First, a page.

Coalition Letter on Prison Rape Elimination Act (PREA) standards

August 2, 2010


The Honorable Eric Holder

Attorney General, United States of America

U.S. Department of Justice

950 Pennsylvania Avenue, NW

Washington, DC 20530-0001



Dear Attorney General Holder,


We represent a broad array of religious, political, human rights, and civil rights groups united in our dedication to stopping rape in our prisons. Many of us were part of the extraordinarily diverse coalition of organizations and citizens that helped develop the Prison Rape Elimination Act (PREA), and worked to secure its unanimous passage in 2003.


At this moment, standards to eradicate sexual assault in prisons await your approval. We urge you to make a priority of completing your review and adopt the standards as swiftly as possible.


The magnitude of sexual abuse in our prisons is appalling. The Bureau of Justice Statistics reports that more than 60,000 prisoners, one of every twenty inmates, were sexually assaulted during the previous year. The scandal is even worse at juvenile institutions, where one in eight juvenile detainees were victims of sexual assault during a 12-month period. It is an abomination that the government does not protect individuals in its custody from sexual violence. Being raped in prison is devastating physically and emotionally for victims, and the negative consequences continue long after they finish their sentences and return to the community. For each day that the standards are delayed, more men and women – and, yes, boys and girls – will be raped.


PREA established a Commission to assess the problem and find solutions. The Commission was tasked with developing standards to guide corrections leaders in effective ways to prevent prison rapes, and to hold those officials accountable for achieving results.


Last year the Commission released its proposed standards after conducting a comprehensive study of the issues surrounding prison rape. It reviewed existing research, held site visits and public hearings across the country, formed expert committees, and consulted with corrections practitioners, academics, survivors of sexual abuse in detention and their advocates, legal experts, and health care providers. The Commission consulted with the nation’s leading corrections experts at every step of this thorough and responsible review. The Commission distilled what it learned from this exhaustive process into the proposed standards.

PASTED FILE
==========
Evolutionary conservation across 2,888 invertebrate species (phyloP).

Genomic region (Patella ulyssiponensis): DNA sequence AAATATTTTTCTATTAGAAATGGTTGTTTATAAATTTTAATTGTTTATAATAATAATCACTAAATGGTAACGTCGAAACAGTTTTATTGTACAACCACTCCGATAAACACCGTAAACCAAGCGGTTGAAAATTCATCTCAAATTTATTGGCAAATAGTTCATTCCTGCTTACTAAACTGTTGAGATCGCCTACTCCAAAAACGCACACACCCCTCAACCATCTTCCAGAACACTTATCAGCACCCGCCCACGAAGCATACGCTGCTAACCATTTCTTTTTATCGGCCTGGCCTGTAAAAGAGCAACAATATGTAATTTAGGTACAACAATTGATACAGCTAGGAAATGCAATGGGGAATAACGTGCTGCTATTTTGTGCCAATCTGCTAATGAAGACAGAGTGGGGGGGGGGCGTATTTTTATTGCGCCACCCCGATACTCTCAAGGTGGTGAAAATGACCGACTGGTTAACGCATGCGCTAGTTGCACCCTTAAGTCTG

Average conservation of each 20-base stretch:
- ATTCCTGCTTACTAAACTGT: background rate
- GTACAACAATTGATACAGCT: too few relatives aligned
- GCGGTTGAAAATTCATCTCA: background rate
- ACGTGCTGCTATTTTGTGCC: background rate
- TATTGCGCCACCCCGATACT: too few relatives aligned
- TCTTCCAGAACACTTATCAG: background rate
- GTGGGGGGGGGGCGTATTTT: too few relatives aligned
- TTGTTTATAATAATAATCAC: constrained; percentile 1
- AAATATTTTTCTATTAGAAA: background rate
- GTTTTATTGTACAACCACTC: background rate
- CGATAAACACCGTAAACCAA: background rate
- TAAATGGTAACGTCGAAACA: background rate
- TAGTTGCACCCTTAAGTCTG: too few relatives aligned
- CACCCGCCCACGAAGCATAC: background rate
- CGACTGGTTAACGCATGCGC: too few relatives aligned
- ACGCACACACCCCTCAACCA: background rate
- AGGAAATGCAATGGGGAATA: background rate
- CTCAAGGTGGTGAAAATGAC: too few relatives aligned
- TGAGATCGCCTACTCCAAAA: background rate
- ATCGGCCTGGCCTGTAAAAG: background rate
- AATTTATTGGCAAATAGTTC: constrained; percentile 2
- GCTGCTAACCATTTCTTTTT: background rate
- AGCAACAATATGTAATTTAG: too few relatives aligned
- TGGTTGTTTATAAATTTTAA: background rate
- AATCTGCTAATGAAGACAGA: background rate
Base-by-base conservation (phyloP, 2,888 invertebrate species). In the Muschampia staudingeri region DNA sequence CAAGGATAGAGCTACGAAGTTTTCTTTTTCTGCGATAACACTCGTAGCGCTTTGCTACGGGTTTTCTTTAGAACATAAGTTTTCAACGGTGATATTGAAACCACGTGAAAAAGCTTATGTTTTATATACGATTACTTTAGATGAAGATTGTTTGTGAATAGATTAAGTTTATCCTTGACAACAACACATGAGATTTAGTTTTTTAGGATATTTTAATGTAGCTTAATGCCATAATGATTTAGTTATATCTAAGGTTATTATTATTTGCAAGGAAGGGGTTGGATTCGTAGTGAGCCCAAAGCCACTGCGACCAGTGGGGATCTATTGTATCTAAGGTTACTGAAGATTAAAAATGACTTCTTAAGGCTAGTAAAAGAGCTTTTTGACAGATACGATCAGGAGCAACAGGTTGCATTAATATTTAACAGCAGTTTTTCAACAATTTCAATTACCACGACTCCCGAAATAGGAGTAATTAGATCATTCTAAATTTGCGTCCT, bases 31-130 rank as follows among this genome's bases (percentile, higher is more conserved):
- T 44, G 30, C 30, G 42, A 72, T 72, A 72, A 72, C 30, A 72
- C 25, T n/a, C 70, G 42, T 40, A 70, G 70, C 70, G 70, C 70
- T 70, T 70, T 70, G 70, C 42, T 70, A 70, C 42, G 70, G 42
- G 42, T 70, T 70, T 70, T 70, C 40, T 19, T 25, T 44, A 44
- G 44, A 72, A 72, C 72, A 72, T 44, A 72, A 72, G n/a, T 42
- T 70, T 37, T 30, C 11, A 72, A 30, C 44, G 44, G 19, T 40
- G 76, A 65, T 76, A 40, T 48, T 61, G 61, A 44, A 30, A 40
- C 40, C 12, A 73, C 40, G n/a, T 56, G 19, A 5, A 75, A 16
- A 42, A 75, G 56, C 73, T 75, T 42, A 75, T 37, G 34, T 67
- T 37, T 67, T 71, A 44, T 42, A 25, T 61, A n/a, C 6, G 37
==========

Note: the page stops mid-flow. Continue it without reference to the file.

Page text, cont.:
Those standards will provide an important guide for corrections professionals to eliminate sexual abuse in their facilities and to measure the effectiveness of their efforts. The standards will also help hold corrections officials accountable. Such accountability is vitally important; it will help reform-minded officials identify their facilities’ strengths and weaknesses, while ensuring that those who still deny the high incidence of sexual abuse of inmates no longer are able to minimize the problem.


While many corrections leaders strongly support the standards, some officials have exaggerated the cost of implementing these basic measures. These officials ignore the fact that California andOregon, both cash-strapped states with budget crises, have begun to implement the standards without substantial additional costs. More important, they ignore the huge costs of failing to address prisoner rape. For example, one state prison system recently paid $100 million, after more than ten years of expensive litigation, to settle law suits by women who were abused by staff at a women’s facility. Implementation of the Commission’s recommendations will be cost-effective and will help corrections agencies meet their legal duty to protect inmates who have been placed in their care.


We recognize that sexual abuse in detention is an issue of tremendous concern to you and the Department of Justice. We strongly endorse the proposed standards, and respectfully ask you to make them binding at the earliest date possible.




Pat Nolan

Vice President

Prison Fellowship



David A. Keene

Chairman, Board of Directors

American Conservative Union


Tom McClusky

Senior Vice President

Family Research Council Action


Tom Minnery

Senior Vice President

Government and Public Policy

Focus on the Family



Dr. Richard Land


The Ethics & Religious Liberty Commission

Southern Baptist Convention


Galen Carey

Director of Government Affairs

National Association of Evangelicals


Greg Mitchell

The Mitchell Firm


Penny Nance


Concerned Women for America


Grover Norquist


Gary L. Bauer


American Values


United Methodist Church, General Board of Church and Society


Roland C. Warren


The National Fatherhood Initiative


The Sentencing Project


Zena D. Crenshaw

Executive Director and Board Member

POPULAR, Inc. – Power Over Poverty Under Laws of America Restored



John W. Whitehead


The Rutherford Institute



Dr. Andrew D. Jackson

Deputy Director

National Judicial Conduct and Disability Law Project, Inc.


Alliance For Patient


The Aleph Institute


National Association of Social Workers


Justice and Witness Ministries/United Church of Christ


American Legislative Exchange Council


James Landrith


The Multiracial Activist



Don Racheter, PhD


Just Detention International


Open Society Policy Center



National African American Drug Policy Coalition, Inc. 


AdvoCare, Inc. 


Prison Ministry Task Force, Episcopal Diocese of Maryland


Rev. Jim Wallis

President and CEO




Hilary O. Shelton

Director, National Association for the Advancement of Colored People (NAACP) Washington Bureau & Senior Vice President for Advocacy and Policy


American Civil Liberties Union


Rape, Abuse, and Incest National Network (RAINN)


The Rebecca Project


National Immigrant Justice Center


Human Rights Watch

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